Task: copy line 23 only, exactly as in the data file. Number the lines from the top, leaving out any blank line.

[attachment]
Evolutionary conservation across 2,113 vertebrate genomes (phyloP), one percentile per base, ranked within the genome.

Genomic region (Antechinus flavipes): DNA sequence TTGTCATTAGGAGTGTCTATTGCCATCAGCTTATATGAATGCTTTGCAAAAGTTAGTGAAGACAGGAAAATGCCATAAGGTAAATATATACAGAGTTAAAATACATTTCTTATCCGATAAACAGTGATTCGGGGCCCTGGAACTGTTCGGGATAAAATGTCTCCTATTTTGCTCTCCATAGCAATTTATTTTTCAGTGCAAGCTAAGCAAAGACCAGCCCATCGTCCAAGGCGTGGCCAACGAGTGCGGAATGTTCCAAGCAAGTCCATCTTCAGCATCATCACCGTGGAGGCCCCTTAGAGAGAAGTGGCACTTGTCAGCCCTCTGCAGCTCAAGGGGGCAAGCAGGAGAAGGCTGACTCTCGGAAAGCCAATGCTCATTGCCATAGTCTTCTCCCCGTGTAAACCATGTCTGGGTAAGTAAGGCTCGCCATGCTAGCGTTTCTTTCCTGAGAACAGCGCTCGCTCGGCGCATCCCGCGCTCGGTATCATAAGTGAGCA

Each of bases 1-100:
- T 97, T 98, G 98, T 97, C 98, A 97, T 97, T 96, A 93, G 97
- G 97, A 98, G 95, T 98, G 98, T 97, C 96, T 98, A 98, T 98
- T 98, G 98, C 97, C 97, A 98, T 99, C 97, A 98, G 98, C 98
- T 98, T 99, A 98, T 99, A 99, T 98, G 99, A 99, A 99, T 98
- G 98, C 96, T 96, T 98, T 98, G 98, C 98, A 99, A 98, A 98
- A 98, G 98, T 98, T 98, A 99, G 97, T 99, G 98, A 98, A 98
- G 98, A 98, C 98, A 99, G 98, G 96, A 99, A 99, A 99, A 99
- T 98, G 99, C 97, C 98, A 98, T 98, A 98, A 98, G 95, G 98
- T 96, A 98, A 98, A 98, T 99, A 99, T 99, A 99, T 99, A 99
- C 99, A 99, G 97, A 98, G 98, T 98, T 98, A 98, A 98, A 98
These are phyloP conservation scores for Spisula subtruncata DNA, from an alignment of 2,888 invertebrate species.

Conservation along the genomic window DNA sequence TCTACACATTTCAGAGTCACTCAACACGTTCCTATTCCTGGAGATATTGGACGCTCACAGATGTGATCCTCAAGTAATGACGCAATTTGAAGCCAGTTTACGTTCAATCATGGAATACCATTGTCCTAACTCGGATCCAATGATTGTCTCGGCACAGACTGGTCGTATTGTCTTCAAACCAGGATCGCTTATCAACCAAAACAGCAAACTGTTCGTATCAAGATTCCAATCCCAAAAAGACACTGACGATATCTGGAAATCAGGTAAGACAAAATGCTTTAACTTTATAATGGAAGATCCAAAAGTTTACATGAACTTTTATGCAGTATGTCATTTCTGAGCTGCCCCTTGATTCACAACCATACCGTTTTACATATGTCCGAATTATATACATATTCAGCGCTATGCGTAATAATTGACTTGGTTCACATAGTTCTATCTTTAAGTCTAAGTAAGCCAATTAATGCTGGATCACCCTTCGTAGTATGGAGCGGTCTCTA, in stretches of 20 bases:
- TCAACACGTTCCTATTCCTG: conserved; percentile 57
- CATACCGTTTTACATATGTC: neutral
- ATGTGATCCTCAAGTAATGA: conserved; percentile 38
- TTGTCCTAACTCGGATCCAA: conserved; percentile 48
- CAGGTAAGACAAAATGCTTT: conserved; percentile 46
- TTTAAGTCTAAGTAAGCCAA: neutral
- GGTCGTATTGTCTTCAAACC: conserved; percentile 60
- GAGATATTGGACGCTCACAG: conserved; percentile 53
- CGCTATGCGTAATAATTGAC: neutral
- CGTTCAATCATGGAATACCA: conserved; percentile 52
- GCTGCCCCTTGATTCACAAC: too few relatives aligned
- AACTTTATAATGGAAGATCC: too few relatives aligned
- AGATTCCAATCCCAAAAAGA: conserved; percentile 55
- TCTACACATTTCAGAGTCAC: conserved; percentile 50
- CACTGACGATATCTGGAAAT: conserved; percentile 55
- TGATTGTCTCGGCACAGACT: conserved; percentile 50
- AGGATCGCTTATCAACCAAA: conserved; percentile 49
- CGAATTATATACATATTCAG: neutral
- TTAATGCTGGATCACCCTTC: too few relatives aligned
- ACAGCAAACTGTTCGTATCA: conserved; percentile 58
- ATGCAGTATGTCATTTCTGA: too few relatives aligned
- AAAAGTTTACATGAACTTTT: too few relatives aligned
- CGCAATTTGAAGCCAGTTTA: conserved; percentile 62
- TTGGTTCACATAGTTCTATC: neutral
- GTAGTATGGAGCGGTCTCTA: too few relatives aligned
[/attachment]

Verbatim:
- GAGATATTGGACGCTCACAG: conserved; percentile 53